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  1. #241

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    To me if someone earns money doing something then he/she is a professional and someone who doesn't earn money is an amateur period. Skills isn't what distinguishes a profesional and an amateur.
    another thing. If someone use whatever mean to deliver a good product to the customer be it cheating with the digital camera or buying the mechanical loom then they are good business person. One only needs to deliver, however one goes about doing it is irrelevant. One should seek to get the job done as easily and as inexpensively as possible. That's all good business sense.

  2. #242
    trexx's Avatar
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    Meaning of words change over time and professional may be one that now means earning a living doing something.
    But the definition I learned and is: Have specialized skills (1), receive ongoing training (2), earn the majority of your income from this skill(3).
    Once upon a time there were apprentice programs. They had 2 and 3 but could not be professional until the training and test were completed. Most states that issue Professional Certifications apply something close to my definition.

    Making a living doing something does a professional make.
    D-76 is a standard developer, although not one I use.
    Ansel Adams - The Negative

  3. #243

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    I don't see how anyone could possibly be embarrassed by using a film camera. What is so embarrassing with using an iconic film such as Kodachrome or Tri-X or FP4+? What could possibly cause me to feel bad about following in the footsteps of Photogaphers like Edward Weston, Imogene Cunningham, Ansel Adams and others too numerous to count?
    Dave

    "She's always out making pictures, She's always out making scenes.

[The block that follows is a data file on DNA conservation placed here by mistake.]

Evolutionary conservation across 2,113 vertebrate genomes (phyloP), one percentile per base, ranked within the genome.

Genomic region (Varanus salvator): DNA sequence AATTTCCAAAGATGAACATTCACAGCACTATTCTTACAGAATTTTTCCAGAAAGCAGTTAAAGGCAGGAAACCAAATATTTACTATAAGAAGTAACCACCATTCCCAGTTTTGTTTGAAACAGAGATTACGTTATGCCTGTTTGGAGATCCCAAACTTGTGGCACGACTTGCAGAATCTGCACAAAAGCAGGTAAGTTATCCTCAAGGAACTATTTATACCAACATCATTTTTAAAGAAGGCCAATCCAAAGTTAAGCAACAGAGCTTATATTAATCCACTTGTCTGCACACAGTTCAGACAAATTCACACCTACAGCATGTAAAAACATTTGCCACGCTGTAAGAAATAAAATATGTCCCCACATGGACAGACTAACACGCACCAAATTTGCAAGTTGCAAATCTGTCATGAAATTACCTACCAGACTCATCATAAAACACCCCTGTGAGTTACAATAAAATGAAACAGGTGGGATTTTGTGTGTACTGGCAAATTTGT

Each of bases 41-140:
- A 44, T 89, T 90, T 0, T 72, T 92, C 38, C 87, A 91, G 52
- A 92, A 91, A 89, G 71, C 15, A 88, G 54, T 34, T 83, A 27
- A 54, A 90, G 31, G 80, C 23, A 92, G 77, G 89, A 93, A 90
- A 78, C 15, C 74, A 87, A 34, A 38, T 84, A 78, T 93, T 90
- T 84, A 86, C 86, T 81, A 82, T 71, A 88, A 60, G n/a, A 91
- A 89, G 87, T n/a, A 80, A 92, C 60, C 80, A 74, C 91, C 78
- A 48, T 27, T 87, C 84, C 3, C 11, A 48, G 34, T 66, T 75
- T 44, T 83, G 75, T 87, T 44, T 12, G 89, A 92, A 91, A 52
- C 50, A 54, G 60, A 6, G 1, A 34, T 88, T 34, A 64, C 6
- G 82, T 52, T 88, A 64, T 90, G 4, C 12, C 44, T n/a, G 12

She's always out the window, When it comes to making Dreams.

    It's all mixed up, It's all mixed up, It's all mixed up."

    From It's All Mixed Up by The Cars

  4. #244
    Roger Cole's Avatar
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    Quote Originally Posted by markbarendt View Post
    Tt

    Funny you should mention restaurants. My daughter was watching a cooking show yesterday and they interviewed the owner of the restaurant. He had no kitchen skills, he just wanted a very specific vintage restaurant. He hired everything out to people very skilled in their craft.

    A good friend of mine owns a small but successful trucking business and he doesn't even have a license that will let him drive the trucks.

    There's no reason a successful professional photography business can't be run the same way.
    Of course a photography business could be run very successfully that way. But the question I would then ask would be, "who is the photographer, the business owner, the semi-skilled guy who prints out the ink jet prints or runs the processing machine, or the person at the camera who actually understands exposure and composition?"

    I would say the one who understands exposure and composition. Of course it's possible none of them do and they just rely on automation, in which case I'd argue it's quite possible to have a successfully business built around photography without anyone involved in said business actually being a photographer!

  5. #245
    markbarendt's Avatar
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    Quote Originally Posted by Roger Cole View Post
    I would say the one who understands exposure and composition. Of course it's possible none of them do and they just rely on automation, in which case I'd argue it's quite possible to have a successfully business built around photography without anyone involved in said business actually being a photographer!
    Yep, the photographer might be the consultant that designed the setups and provided a checklist for the owner.
    Mark Barendt, Beaverton, OR

    "We do not see things the way they are. We see things the way we are." Anaïs Nin

  6. #246
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    It is not the tool that makes, or does not make, one a photographer.

    If you are trying to make a living as a photographer, then you need to adopt a business model that will let you turn a profit in today's market.

    Otherwise do what suits you best. I just returned from a Florida trip. I only took my Mamiya 645 Super. (Plus lenses and backs.). It's heavy, bulky, and a joy.

    I've run out of battery in digicams, and I have run out of film in real cams. Left the digicams home, and had plenty of film and the ability to get more.

    Personally, I like the sound of that big ol' mirror and shutter, and the winder advancing to the next frame. Although I didn't notice, my wife tells me I drew quite a few onlookers over my shoulder when I changed backs and loaded film. (Never crossed my mind that some kids had never seen this before.)

    Would I do it again? Yes, on my very next trip.

  7. #247
    maddoc2003jp's Avatar
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    It depends on the location ...



 

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